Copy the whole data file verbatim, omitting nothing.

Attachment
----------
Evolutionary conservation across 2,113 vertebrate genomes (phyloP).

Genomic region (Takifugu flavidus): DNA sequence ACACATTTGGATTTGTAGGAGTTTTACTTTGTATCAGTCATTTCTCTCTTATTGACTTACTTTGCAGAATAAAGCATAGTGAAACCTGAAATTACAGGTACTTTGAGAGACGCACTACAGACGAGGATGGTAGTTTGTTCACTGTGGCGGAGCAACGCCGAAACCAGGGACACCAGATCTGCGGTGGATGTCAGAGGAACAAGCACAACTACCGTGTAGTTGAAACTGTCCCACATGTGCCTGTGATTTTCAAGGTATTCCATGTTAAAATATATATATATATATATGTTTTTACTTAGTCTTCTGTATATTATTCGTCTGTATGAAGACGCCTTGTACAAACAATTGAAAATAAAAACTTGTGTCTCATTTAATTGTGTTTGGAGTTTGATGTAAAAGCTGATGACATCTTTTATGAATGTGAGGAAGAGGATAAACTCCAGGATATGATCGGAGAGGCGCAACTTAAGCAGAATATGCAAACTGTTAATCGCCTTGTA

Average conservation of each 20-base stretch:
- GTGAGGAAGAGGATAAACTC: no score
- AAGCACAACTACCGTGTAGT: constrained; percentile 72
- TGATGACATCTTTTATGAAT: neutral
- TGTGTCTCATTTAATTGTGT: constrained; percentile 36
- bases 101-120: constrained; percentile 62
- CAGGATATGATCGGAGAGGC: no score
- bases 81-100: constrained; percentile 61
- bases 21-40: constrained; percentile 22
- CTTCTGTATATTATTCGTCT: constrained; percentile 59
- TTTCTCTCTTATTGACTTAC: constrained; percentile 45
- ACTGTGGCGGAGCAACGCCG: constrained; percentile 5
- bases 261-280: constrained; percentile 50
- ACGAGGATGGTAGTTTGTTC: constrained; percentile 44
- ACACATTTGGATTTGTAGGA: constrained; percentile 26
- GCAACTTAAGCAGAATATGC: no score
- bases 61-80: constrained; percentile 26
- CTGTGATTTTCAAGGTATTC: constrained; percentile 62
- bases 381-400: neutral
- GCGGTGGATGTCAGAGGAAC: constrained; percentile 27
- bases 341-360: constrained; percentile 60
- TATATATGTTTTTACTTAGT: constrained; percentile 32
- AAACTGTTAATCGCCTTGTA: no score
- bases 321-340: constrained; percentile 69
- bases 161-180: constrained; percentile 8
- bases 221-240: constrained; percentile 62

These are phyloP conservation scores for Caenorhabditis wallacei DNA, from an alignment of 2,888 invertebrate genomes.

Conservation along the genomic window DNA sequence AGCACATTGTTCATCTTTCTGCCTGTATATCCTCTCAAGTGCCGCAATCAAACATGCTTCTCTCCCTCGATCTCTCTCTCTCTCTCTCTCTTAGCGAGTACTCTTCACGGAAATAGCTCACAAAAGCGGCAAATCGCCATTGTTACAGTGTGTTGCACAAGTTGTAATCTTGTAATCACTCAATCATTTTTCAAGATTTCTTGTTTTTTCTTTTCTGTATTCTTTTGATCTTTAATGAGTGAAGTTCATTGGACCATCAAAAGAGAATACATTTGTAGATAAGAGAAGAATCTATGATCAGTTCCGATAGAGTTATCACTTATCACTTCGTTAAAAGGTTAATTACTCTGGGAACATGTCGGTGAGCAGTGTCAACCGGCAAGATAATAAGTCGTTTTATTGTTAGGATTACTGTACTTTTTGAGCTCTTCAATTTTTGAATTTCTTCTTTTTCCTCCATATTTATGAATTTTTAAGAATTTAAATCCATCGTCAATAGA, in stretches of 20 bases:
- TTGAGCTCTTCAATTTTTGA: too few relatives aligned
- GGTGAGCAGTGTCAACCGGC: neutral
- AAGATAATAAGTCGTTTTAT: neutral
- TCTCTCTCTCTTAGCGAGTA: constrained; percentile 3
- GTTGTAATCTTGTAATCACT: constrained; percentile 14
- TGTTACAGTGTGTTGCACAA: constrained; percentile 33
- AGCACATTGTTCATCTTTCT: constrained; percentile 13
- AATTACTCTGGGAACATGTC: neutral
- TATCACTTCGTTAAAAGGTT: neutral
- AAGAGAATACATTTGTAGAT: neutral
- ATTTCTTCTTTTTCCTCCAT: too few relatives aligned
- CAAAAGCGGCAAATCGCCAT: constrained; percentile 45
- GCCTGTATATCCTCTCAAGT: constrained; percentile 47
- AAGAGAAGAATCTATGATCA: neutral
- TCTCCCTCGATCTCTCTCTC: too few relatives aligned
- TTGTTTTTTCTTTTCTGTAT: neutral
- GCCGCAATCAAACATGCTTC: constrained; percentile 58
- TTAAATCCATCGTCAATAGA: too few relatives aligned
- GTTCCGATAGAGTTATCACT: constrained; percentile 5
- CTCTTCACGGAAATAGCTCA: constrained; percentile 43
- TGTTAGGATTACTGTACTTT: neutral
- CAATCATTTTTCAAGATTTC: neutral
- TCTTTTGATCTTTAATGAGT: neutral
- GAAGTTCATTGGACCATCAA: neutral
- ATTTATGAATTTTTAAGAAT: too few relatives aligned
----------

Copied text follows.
Evolutionary conservation across 2,113 vertebrate genomes (phyloP).

Genomic region (Takifugu flavidus): DNA sequence ACACATTTGGATTTGTAGGAGTTTTACTTTGTATCAGTCATTTCTCTCTTATTGACTTACTTTGCAGAATAAAGCATAGTGAAACCTGAAATTACAGGTACTTTGAGAGACGCACTACAGACGAGGATGGTAGTTTGTTCACTGTGGCGGAGCAACGCCGAAACCAGGGACACCAGATCTGCGGTGGATGTCAGAGGAACAAGCACAACTACCGTGTAGTTGAAACTGTCCCACATGTGCCTGTGATTTTCAAGGTATTCCATGTTAAAATATATATATATATATATGTTTTTACTTAGTCTTCTGTATATTATTCGTCTGTATGAAGACGCCTTGTACAAACAATTGAAAATAAAAACTTGTGTCTCATTTAATTGTGTTTGGAGTTTGATGTAAAAGCTGATGACATCTTTTATGAATGTGAGGAAGAGGATAAACTCCAGGATATGATCGGAGAGGCGCAACTTAAGCAGAATATGCAAACTGTTAATCGCCTTGTA

Average conservation of each 20-base stretch:
- GTGAGGAAGAGGATAAACTC: no score
- AAGCACAACTACCGTGTAGT: constrained; percentile 72
- TGATGACATCTTTTATGAAT: neutral
- TGTGTCTCATTTAATTGTGT: constrained; percentile 36
- bases 101-120: constrained; percentile 62
- CAGGATATGATCGGAGAGGC: no score
- bases 81-100: constrained; percentile 61
- bases 21-40: constrained; percentile 22
- CTTCTGTATATTATTCGTCT: constrained; percentile 59
- TTTCTCTCTTATTGACTTAC: constrained; percentile 45
- ACTGTGGCGGAGCAACGCCG: constrained; percentile 5
- bases 261-280: constrained; percentile 50
- ACGAGGATGGTAGTTTGTTC: constrained; percentile 44
- ACACATTTGGATTTGTAGGA: constrained; percentile 26
- GCAACTTAAGCAGAATATGC: no score
- bases 61-80: constrained; percentile 26
- CTGTGATTTTCAAGGTATTC: constrained; percentile 62
- bases 381-400: neutral
- GCGGTGGATGTCAGAGGAAC: constrained; percentile 27
- bases 341-360: constrained; percentile 60
- TATATATGTTTTTACTTAGT: constrained; percentile 32
- AAACTGTTAATCGCCTTGTA: no score
- bases 321-340: constrained; percentile 69
- bases 161-180: constrained; percentile 8
- bases 221-240: constrained; percentile 62

These are phyloP conservation scores for Caenorhabditis wallacei DNA, from an alignment of 2,888 invertebrate genomes.

Conservation along the genomic window DNA sequence AGCACATTGTTCATCTTTCTGCCTGTATATCCTCTCAAGTGCCGCAATCAAACATGCTTCTCTCCCTCGATCTCTCTCTCTCTCTCTCTCTTAGCGAGTACTCTTCACGGAAATAGCTCACAAAAGCGGCAAATCGCCATTGTTACAGTGTGTTGCACAAGTTGTAATCTTGTAATCACTCAATCATTTTTCAAGATTTCTTGTTTTTTCTTTTCTGTATTCTTTTGATCTTTAATGAGTGAAGTTCATTGGACCATCAAAAGAGAATACATTTGTAGATAAGAGAAGAATCTATGATCAGTTCCGATAGAGTTATCACTTATCACTTCGTTAAAAGGTTAATTACTCTGGGAACATGTCGGTGAGCAGTGTCAACCGGCAAGATAATAAGTCGTTTTATTGTTAGGATTACTGTACTTTTTGAGCTCTTCAATTTTTGAATTTCTTCTTTTTCCTCCATATTTATGAATTTTTAAGAATTTAAATCCATCGTCAATAGA, in stretches of 20 bases:
- TTGAGCTCTTCAATTTTTGA: too few relatives aligned
- GGTGAGCAGTGTCAACCGGC: neutral
- AAGATAATAAGTCGTTTTAT: neutral
- TCTCTCTCTCTTAGCGAGTA: constrained; percentile 3
- GTTGTAATCTTGTAATCACT: constrained; percentile 14
- TGTTACAGTGTGTTGCACAA: constrained; percentile 33
- AGCACATTGTTCATCTTTCT: constrained; percentile 13
- AATTACTCTGGGAACATGTC: neutral
- TATCACTTCGTTAAAAGGTT: neutral
- AAGAGAATACATTTGTAGAT: neutral
- ATTTCTTCTTTTTCCTCCAT: too few relatives aligned
- CAAAAGCGGCAAATCGCCAT: constrained; percentile 45
- GCCTGTATATCCTCTCAAGT: constrained; percentile 47
- AAGAGAAGAATCTATGATCA: neutral
- TCTCCCTCGATCTCTCTCTC: too few relatives aligned
- TTGTTTTTTCTTTTCTGTAT: neutral
- GCCGCAATCAAACATGCTTC: constrained; percentile 58
- TTAAATCCATCGTCAATAGA: too few relatives aligned
- GTTCCGATAGAGTTATCACT: constrained; percentile 5
- CTCTTCACGGAAATAGCTCA: constrained; percentile 43
- TGTTAGGATTACTGTACTTT: neutral
- CAATCATTTTTCAAGATTTC: neutral
- TCTTTTGATCTTTAATGAGT: neutral
- GAAGTTCATTGGACCATCAA: neutral
- ATTTATGAATTTTTAAGAAT: too few relatives aligned